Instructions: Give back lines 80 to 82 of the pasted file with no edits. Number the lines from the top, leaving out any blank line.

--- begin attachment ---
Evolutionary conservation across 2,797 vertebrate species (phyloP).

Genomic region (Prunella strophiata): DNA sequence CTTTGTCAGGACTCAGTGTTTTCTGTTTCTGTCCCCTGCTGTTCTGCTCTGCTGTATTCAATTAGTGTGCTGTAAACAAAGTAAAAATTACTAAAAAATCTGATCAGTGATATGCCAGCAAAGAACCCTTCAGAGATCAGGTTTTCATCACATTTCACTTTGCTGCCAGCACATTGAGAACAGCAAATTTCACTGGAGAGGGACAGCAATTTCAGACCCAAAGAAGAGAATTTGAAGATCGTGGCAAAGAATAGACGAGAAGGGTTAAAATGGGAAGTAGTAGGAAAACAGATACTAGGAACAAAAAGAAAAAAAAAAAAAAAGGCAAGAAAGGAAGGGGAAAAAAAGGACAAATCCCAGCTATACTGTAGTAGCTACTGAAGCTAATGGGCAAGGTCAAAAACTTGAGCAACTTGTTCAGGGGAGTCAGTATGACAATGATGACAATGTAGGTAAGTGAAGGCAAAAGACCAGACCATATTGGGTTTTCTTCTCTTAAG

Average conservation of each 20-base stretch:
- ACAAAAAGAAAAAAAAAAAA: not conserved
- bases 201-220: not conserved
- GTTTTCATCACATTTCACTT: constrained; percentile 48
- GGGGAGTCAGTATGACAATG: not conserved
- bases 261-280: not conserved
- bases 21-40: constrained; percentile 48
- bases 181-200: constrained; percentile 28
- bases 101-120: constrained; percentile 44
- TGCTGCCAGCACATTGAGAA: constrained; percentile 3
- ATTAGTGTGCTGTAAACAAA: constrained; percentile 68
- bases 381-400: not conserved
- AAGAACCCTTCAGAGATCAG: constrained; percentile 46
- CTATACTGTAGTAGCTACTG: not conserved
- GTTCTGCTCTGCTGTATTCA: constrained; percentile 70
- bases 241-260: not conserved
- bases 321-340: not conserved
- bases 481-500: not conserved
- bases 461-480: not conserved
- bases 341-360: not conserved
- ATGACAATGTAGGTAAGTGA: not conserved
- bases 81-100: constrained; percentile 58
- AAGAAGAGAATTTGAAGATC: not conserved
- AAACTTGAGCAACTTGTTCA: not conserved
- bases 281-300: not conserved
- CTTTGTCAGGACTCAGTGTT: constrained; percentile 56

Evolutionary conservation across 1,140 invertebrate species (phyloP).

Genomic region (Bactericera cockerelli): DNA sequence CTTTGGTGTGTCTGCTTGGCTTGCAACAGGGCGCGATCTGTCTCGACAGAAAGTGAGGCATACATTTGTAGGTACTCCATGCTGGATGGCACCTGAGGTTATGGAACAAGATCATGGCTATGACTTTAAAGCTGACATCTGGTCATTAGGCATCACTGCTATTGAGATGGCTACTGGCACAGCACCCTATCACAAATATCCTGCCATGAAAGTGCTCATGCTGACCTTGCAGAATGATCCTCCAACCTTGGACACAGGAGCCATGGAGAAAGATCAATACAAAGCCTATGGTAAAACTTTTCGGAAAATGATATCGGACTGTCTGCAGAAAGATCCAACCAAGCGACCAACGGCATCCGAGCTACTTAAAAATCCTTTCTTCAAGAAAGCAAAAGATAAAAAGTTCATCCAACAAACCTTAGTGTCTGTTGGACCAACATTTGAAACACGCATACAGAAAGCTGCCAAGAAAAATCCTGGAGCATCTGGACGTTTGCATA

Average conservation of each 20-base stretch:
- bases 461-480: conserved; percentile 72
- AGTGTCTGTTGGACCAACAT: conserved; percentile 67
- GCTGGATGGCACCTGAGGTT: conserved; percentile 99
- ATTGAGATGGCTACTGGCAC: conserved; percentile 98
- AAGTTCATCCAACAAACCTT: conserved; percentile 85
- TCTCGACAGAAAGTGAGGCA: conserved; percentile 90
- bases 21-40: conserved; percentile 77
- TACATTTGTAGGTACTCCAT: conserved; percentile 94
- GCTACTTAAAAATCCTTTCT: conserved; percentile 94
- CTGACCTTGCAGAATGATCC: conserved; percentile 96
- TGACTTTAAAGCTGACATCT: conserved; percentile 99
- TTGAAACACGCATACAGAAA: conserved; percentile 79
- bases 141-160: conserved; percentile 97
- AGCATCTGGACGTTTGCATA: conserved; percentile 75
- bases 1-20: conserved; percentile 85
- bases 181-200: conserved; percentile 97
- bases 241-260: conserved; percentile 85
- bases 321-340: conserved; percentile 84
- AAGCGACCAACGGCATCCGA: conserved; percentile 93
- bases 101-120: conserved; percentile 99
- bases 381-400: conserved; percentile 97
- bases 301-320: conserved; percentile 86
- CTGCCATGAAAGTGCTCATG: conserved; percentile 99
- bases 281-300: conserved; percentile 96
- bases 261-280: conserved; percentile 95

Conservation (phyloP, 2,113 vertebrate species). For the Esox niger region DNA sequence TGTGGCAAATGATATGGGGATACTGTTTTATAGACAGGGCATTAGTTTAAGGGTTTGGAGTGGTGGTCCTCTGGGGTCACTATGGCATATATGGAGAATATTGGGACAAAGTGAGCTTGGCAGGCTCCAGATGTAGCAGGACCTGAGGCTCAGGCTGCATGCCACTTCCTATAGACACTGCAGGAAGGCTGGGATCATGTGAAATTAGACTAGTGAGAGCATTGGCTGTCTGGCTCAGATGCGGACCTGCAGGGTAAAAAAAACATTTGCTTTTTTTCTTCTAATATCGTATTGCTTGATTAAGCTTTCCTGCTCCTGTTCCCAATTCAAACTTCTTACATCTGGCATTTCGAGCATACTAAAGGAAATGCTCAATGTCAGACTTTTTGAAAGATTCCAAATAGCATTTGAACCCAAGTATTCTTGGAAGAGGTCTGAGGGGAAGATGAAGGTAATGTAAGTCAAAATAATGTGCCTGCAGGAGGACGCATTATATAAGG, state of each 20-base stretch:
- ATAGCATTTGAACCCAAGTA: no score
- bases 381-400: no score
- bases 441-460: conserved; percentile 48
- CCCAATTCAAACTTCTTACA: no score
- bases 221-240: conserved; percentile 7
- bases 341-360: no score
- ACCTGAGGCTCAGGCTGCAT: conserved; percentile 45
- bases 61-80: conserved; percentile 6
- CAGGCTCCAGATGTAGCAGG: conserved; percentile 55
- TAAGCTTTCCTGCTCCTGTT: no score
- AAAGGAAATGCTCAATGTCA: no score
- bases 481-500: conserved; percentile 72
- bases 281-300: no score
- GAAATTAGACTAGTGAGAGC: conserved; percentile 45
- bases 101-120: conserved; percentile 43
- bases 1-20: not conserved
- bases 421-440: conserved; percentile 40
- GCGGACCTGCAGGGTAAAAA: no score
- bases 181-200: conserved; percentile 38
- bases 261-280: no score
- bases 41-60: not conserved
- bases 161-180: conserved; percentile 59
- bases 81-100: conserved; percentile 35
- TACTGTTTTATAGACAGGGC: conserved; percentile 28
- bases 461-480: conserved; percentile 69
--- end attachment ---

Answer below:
- bases 81-100: conserved; percentile 35
- TACTGTTTTATAGACAGGGC: conserved; percentile 28
- bases 461-480: conserved; percentile 69